Chapter 1 Margin Notes

General Note: Give yourself about a half hour to read Chapter 1. It's not very intense. 

Page 2. Do you know the difference between compile and link?

Page 3. Wow, is that picture old!

Page 5. Don't worry about the symbols for Arithmetic and Logic yet--we'll learn more about those later.

Page 5. The author doesn't mention that Registers are typically very high speed memory.

Page 6. Bits and bytes can be very important when programming in Assembler---not as important in higher level languages. Still, a knowledge of them is important in C++.

Page 7. Notice how addresses begin with 0. In the computer world, everything begins with 0.

Page 10. It's not obvious from the author's discussion, but a C++ program that is compiled and linked on a computer with a particular CPU cannot be executed on a PC with a different type (ie manufacturer) of CPU. For instance, a program compiled and linked to run on an Intel Pentium microprocessor will not execute on an Apple. But what about an AMD?

Page 14. Make sure you know the difference between a compiler and an interpreter.

Page 16. C++ program source files usually end with a .cpp file extension, but they don't have to.

Page 16. It's the linker that produces the .exe file---not the compiler!

Page 17. Actually, Dennis Ritchie developed C because he was tired of having to re-write his game programs whenever AT&T came out with a new processor.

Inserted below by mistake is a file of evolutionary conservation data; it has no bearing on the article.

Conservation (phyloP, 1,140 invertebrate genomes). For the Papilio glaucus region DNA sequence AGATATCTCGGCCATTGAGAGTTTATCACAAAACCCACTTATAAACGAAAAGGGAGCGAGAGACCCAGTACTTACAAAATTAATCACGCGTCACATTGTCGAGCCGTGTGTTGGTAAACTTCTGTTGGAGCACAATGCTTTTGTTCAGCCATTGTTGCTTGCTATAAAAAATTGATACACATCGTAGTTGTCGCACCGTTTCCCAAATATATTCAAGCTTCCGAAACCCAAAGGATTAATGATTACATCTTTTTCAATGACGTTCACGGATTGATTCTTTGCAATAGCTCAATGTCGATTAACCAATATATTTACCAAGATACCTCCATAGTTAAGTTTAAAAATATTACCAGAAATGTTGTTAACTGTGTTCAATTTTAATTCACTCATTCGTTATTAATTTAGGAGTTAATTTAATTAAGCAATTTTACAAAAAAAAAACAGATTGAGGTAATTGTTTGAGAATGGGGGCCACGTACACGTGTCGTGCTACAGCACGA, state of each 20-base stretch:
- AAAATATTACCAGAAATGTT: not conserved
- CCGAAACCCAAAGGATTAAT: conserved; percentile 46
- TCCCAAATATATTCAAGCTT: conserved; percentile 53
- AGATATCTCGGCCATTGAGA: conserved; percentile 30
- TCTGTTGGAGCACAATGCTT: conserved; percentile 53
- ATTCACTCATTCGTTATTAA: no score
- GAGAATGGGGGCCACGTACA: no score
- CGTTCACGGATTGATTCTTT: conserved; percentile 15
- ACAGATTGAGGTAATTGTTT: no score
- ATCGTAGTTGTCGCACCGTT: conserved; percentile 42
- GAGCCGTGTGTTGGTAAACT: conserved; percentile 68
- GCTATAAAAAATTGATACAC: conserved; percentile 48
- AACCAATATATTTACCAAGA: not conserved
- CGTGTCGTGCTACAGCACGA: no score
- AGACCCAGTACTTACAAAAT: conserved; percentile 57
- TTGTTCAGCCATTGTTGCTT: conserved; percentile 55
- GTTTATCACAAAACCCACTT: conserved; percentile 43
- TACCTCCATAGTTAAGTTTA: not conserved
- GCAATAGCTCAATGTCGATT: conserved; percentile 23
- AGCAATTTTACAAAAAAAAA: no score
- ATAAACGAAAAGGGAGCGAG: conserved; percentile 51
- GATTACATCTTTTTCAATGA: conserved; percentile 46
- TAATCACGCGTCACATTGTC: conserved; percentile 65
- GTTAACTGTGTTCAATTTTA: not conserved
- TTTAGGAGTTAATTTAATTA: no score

Page 17. ANSI is mentioned in reference to the C programming language. Curious as to what ANSI is or means. Check out this link


Page 17. Bjarne Stroustrup is a pretty interesting guy. You can read more about him at his website


Page 18, The Art and Science of Programming. This section is interesting, but until you write a program, you won't really understand the process.

Page 19. Ah, the ever popular "Hello World" program. Check it out. Most of this program is comments. Do you know what a comment is?

Page 20. Directives begin with the # sign.

Page 21. Programming comments can be important, but please don't kill me with them. A comment section with your name and the assignment number is really all I need.

Page 22. Interesting dilemma mentioned about including the .h extension for the header file. My preference is NOT to include it, but to include the 'using namespace' statement.

Page 23. Wow, it's easy to confuse a brace { with a bracket [. Be careful!